Everyone has ideas, and that’s good. But some of those ideas are strange, if not crazy, and the worst news of all is that we have almost no way to hear about them so that they can fascinate and occasionally confuse us.
Luckily, however, Google Patents exists, and it’s a valuable resource to learn about all kinds of ideas, both brilliant and … let’s just say “unique.”
I dove into the archives and came back with 10 of the strangest ideas for game-related inventions I could find. And here they are, in no particular order.
‘Unlocking secrets of video games’ (Patent #US6475083 B1)
This vaguely named patent, which sounds kind of like the title of either an entry-level course at a technical college or the slogan of the most fun cult imaginable, has to do with controllers. Specifically, it involves locking game content behind a wall that only particular peripherals can unlock.
And it’s not so much that different gamepads have different functions and will therefore let you play games in various ways, like Nintendo’s motion-control Wii Remote versus Microsoft’s gyroscope-deficient Xbox 360 controller. Rather, this patent aims at creating “such a strong synergy between the game and the matching video game controller [that] consumers are most likely to be attracted to the matching video game controller instead of other game controllers available in the marketplace.”
It’s basically a marketing ploy.
‘Method and apparatus for producing “personalized” games using CD discs’ (Patent #US5595389 A)
This patent and its amazing illustrations come from all the way back in 1993, which was a simpler time. Bill Clinton was President, the average price of gas was $1.16 a gallon, and Nintendo’s space-borne rail shooter Star Fox came out and blew everyone’s mind with its crazy, jagged polygons.
The idea is this: You use a camera to take low- and high-resolution images of yourself which a game can use to paste your face on top of the main character’s. It’s an idea developers have revisited several times, including Sony’s EyeToy camera peripheral and Face Raiders, which came packed in with Nintendo’s 3DS handheld system and turned players into grotesque flying monsters.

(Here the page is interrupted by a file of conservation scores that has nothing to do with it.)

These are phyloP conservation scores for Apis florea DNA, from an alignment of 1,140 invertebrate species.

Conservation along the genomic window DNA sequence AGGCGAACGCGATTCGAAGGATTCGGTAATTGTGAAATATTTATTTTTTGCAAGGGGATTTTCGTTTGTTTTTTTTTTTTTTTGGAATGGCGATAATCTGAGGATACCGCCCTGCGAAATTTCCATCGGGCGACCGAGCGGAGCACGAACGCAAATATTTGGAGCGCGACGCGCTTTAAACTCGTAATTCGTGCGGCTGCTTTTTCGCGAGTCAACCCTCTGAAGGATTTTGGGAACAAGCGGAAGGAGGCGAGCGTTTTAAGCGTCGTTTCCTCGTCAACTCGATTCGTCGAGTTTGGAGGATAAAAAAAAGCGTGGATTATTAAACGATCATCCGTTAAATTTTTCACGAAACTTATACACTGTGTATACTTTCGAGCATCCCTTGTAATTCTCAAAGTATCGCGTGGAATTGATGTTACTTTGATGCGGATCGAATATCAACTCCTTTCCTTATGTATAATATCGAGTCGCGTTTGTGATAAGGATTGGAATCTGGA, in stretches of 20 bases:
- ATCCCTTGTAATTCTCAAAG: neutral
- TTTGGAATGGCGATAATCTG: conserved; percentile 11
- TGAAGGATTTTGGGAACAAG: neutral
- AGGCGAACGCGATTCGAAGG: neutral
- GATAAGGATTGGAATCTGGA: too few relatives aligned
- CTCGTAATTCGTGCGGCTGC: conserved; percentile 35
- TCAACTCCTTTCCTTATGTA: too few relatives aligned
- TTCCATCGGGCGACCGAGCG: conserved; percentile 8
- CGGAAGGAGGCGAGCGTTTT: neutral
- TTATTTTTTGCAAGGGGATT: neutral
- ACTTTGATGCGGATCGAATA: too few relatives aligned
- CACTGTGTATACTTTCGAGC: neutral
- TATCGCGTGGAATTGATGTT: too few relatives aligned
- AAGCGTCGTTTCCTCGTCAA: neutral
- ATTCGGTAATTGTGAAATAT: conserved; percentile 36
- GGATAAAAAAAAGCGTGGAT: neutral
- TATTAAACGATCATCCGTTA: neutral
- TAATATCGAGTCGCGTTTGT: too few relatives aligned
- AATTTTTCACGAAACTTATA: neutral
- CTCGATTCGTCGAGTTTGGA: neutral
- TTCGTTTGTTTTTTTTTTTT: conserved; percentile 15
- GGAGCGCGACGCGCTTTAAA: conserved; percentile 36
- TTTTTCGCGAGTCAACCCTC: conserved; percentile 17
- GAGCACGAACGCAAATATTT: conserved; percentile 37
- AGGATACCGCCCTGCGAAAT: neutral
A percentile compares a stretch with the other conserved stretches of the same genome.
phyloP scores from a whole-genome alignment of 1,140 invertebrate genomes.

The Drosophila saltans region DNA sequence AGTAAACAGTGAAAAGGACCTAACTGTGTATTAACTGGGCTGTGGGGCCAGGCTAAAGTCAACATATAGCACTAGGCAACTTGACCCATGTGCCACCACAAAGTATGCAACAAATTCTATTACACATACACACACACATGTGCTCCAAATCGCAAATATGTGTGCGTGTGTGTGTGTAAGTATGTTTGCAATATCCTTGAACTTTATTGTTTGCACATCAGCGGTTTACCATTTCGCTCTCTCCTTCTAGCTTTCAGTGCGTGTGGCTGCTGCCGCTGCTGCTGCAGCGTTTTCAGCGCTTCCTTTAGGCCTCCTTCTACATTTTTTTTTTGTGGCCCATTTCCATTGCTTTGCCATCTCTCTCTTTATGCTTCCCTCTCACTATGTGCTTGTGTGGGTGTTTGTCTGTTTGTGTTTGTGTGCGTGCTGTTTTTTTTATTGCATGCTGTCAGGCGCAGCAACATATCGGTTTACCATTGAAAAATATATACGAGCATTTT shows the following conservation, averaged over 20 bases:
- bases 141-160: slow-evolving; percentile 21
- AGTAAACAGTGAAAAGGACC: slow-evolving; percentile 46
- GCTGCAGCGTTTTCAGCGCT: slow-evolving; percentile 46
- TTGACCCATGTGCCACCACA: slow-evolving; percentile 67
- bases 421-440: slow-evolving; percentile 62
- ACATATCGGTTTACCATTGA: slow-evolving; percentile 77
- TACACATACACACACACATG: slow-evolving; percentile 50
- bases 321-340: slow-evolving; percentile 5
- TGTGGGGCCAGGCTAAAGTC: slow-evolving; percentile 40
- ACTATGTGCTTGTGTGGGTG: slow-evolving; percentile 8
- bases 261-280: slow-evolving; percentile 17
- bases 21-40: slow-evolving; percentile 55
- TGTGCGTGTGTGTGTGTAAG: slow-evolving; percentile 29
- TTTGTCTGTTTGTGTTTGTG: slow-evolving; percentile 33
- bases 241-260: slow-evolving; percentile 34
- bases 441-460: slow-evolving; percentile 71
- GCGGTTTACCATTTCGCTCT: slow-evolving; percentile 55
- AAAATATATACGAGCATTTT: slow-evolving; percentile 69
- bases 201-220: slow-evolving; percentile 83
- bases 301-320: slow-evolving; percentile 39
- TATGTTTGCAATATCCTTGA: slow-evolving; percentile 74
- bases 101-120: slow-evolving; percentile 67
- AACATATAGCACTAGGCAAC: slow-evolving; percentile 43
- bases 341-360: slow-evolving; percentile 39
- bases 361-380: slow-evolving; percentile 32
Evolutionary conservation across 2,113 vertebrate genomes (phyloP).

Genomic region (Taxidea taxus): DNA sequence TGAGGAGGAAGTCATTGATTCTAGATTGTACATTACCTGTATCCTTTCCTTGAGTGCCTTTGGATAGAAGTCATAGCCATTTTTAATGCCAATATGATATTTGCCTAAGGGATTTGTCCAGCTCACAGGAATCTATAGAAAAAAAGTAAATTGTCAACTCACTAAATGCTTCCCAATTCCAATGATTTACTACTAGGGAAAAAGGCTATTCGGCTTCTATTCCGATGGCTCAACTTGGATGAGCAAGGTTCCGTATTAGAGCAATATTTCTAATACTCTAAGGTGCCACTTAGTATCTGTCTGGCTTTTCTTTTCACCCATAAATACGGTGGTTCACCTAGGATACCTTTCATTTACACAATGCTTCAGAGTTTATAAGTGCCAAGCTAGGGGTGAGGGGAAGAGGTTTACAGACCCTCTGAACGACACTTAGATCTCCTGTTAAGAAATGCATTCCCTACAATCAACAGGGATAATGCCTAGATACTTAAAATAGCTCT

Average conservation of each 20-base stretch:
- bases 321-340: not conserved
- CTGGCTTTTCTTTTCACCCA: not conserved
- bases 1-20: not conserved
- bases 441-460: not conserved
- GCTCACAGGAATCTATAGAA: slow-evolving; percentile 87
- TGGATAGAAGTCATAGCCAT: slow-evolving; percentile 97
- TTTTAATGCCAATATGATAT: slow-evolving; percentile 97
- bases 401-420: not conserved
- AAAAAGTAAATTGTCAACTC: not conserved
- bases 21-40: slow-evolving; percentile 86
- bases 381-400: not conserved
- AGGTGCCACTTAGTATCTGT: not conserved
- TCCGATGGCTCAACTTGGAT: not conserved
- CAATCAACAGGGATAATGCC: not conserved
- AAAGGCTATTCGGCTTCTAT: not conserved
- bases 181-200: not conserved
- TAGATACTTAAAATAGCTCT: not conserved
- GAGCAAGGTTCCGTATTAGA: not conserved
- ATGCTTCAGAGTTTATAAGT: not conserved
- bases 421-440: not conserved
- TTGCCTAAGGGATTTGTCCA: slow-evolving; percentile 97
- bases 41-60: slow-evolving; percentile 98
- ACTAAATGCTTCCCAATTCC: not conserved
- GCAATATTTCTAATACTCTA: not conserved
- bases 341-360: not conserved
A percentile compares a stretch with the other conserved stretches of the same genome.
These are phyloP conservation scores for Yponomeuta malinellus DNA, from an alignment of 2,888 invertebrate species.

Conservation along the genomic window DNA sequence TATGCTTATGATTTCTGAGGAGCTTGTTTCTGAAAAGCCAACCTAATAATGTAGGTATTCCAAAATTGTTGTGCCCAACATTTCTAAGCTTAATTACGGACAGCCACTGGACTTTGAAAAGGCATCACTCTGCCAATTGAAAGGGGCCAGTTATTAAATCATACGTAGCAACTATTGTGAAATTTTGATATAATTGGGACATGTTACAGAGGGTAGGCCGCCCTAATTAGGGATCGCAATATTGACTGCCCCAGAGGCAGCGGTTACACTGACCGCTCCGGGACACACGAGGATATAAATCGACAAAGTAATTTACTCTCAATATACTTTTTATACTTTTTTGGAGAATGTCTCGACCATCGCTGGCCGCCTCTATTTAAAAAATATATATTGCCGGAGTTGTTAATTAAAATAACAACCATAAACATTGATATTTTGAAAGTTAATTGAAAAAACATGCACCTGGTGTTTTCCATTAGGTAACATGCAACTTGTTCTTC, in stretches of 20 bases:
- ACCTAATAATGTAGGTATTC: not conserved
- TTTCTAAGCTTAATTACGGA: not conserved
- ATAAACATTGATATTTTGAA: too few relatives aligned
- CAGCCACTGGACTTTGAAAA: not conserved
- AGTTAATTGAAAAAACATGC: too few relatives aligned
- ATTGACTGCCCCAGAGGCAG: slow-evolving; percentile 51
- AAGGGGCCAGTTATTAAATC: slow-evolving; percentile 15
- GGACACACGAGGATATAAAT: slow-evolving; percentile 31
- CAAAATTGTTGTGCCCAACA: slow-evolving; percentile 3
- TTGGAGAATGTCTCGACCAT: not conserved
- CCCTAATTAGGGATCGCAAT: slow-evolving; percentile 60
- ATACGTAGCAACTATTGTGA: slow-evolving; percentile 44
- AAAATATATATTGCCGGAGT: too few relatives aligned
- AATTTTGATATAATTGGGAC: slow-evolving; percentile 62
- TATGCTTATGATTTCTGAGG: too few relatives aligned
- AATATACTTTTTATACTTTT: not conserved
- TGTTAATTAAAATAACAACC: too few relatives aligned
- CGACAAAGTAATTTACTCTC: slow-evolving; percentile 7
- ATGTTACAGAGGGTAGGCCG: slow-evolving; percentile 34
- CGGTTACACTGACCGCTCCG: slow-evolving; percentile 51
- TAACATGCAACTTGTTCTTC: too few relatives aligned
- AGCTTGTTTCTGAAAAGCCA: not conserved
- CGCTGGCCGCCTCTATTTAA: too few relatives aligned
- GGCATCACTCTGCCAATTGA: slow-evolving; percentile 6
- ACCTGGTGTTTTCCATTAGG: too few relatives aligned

They weren’t supposed to be creepy, but they were.
Later on, the patent talks about a function in which players can print “hard copies” of their personalized characters, and I’m not sure what you’d want to do with those, but again, it was 1993.
‘Video game protective glove’ (Patent #US4519097 A)
Here’s an even older application from 1983, and it’s pretty amazing.
That up there is a glove that the inventor created to “leave the fingertips of the player exposed for greater sensitivity and feel of the controls while protecting the user’s fingers from abrasions, calluses, and bruises” while playing an arcade cabinet.
I haven’t personally ever played a stand-up game so long that I got a blister (although if I relax my left hand, it will settle into the exact shape of a PlayStation 2 controller). But I do like the idea of a hush falling over an audience as an ultra-serious guy opens a small, personalized case to remove the glove that marks him as a true diehard gamer.
Wait, no. That’s a scene from 1989’s feature-length Nintendo commercial The Wizard. Nevermind.
‘Inflatable vehicles for simulating driving for use with video games’ (Patent #US8210534 B2)
Immersion is important in games, but developers have different standards by which they measure it. It could just be a matter of letting the player become fully invested in the experience, and a sweet surround-sound mix certainly doesn’t hurt there.
But for other creative types, imagination only goes so far, and they want to offer as close an analog as they can to what’s happening onscreen. And that’s where inventions like this come from. It’s an inflatable go-cart that you sit in to pretend you’re driving while you play a motion-controlled racing game (the illustrations show a Wii Remote).
The inflatable steering wheel turns, and the inflatable tires … well, they don’t really do anything, but you can look down and see tires, and maybe that’ll help you win.
I’d probably also sit in this thing while I watched chase-heavy films like Bullitt or the original Gone in 60 Seconds. I’d pretend I was just some random person in traffic watching these amazing things happen in front of me.
‘Video-game screen divider’ (Patent #US5435557 A)
When you’re playing a splitscreen game against a friend, you want to be sure that everyone’s playing fairly. It takes the fun right out of everything when you find out that your opponent is beating you because they’re looking over at your side of the TV to see where you’re hiding. It’s just mean.
Luckily, someone thought of this divider, which gives you peace of mind at the small cost of affixing a piece of opaque material to your television.
The document describes seven different versions of this device with various materials and means of attachment. But the inventor says that optimally, “the preferred material is a polyurethane-foam that has been dyed or painted black.”
And because that’s really all this thing is, you can easily make your own. And I did when I was younger, but mine were made of cardboard, and I attached them with packing tape. But then I realized how needlessly complicated that was and adopted an “Everybody may peek” policy instead. It was just easier to enforce than the honor system.